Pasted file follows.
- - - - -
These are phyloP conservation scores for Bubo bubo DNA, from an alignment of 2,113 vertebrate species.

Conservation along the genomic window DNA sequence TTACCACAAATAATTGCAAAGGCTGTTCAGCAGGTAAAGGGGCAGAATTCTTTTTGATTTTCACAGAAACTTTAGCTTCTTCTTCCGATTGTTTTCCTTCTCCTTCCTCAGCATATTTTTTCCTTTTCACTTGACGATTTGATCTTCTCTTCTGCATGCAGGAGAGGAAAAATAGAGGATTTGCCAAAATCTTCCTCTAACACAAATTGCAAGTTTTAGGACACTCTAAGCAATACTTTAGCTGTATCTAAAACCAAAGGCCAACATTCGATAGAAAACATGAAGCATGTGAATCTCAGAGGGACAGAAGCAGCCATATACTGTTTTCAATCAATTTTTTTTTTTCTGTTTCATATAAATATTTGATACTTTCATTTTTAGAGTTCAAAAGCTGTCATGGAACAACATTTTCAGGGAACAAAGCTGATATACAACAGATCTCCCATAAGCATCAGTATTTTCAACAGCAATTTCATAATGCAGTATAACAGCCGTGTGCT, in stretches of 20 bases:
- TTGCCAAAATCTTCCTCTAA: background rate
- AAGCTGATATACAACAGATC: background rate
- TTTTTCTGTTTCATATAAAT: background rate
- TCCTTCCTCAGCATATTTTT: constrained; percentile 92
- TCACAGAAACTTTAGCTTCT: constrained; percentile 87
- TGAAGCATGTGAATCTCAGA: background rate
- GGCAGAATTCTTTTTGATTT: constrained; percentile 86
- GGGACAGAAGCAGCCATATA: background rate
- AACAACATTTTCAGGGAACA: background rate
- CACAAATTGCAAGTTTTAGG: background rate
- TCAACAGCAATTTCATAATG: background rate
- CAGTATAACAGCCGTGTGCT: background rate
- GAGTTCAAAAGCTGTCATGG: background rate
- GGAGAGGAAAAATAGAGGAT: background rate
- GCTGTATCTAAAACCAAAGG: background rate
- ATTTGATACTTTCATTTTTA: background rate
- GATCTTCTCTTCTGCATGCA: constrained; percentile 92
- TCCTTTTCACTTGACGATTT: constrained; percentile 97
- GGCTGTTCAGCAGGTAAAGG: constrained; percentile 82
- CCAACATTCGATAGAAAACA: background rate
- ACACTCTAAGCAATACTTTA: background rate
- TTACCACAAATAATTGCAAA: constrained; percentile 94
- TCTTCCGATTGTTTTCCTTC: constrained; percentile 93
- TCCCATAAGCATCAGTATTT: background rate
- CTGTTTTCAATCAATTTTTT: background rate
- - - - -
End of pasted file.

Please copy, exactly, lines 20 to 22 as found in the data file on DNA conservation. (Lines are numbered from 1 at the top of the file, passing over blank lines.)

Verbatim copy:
- TCCTTTTCACTTGACGATTT: constrained; percentile 97
- GGCTGTTCAGCAGGTAAAGG: constrained; percentile 82
- CCAACATTCGATAGAAAACA: background rate